Blog: Personal stories keep the history of totalitarian regimes in living memory

As we prepare to mark the 30th anniversary of the fall of Communism, we think about freedom and democracy, the values that drove our society forward.

(Source: Courtesy of Post Bellum)

When František Vaczula was a child, he witnessed a rampage of members of the wartime Slovak state’s paramilitary organisation, Hlinka‘s Guard, in the streets of Bratislava. He came from a poor Hungarian family, but after what he saw, he feared speaking anything other than the Slovak language. The end of that totalitarian regime, however, did not improve his family's situation.

In 1946, they were forced to move out of their home to Moravia. They were allowed to return in 1949, but only if they accepted the new, Slovak nationality. František´s father refused and was sent to the Jáchymov mines labour camp. František soon tried to flee the country but was arrested and sentenced to five months in prison. In 1950, as a subversive, he commenced his military service in a labour camp battalion for 31 months.

Read also:N. Fürst: The man who survived three concentration camps and a death march

Experiences with totalitarian regimes like these are still alive in the family histories of Slovaks. Many people with first-hand experience still live among us. When we get to know their personal stories, we acquire a deeper human understanding of our country’s history.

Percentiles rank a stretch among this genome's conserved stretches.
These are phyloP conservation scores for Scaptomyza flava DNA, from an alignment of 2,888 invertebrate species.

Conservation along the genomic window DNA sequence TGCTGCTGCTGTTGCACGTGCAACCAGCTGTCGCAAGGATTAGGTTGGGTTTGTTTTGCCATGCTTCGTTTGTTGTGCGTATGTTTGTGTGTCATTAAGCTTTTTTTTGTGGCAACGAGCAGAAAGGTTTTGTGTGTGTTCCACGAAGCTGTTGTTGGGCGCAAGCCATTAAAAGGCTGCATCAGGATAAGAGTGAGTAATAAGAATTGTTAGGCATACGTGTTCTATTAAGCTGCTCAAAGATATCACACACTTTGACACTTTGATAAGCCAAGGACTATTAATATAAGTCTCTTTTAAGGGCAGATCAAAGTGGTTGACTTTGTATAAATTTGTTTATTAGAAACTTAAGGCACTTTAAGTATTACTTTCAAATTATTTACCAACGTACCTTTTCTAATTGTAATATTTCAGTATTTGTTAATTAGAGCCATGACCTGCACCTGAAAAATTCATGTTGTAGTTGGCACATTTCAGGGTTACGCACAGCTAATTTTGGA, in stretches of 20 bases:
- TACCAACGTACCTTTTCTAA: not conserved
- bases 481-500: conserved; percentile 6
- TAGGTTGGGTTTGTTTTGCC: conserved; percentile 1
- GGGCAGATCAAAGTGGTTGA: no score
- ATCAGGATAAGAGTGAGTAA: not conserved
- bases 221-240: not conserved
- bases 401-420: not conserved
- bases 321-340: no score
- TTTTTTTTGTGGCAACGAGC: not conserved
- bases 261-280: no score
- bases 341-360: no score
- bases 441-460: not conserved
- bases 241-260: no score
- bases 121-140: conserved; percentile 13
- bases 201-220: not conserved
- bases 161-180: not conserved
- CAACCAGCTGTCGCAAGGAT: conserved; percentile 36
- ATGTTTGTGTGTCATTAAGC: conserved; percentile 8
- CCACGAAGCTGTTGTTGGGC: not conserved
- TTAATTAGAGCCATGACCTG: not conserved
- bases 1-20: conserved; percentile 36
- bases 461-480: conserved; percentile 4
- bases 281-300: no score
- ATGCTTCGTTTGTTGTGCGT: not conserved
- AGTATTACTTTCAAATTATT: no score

The outburst of civil society in Slovakia in 2018 has often been compared to the Velvet Revolution in 1989. As we prepare to mark the 30th anniversary of the fall of Communism in Czechoslovakia, we think about freedom and democracy, the values that drove our society forward in the defining moments of its 20th century history.

That is why Post Bellum SK decided to create an outdoor travelling exhibition that will present these stories to the public directly in the public space. The exhibition will consist of four watchtowers, each presenting excerpts of four stories of real people who survived both totalitarian regimes in our region during the 20th century.

Lýdia Piovarcsyová, nee Steinerová, is one of them. She was born in Bratislava to a Jewish family, which owned a notable antiquarian bookshop. Most of her family died in concentration camps.

Successful Slovak actress Dalma Holanová-Špitzerová lived together with her parents and siblings in Liptovský Mikuláš. In March 1942, when the deportations started, her father convinced her and her two sisters to move to Budapest. However, they were caught. On August 29, 1944, she joined the Slovak National Uprising and worked at the press department of the partisan movement.

Read also:Angela Bajnoková: Every day I feared they would come for me

Nadežda Földváriová, a musicologist and wife of writer Kornel Földvári, experienced life in Czechoslovakia under normalisation in the 1970s. She was excluded from the Union of Slovak Composers, and she and her husband were banned from publishing texts. Only after the Velvet Revolution were they able to freely publish again.

These stories are just a part of the exhibition that will be presented in Slovakia in the coming weeks. A different version of it was already shown around Slovakia between 2015 and 2018. Post Bellum SK is now working to update the contents of the exhibition, to reflect the dictatorships of the 20th century through the stories of concrete people.

“At Post Bellum, we want Slovakia to get to know its heroes and heroines that pupils do not learn about at history lessons,” said the head of the organisation, Sandra Polovková.

If you find this activity meaningful, you can support the organisation through its crowdfunding campaign atwww.startlab.sk/postbellumnanamestie.

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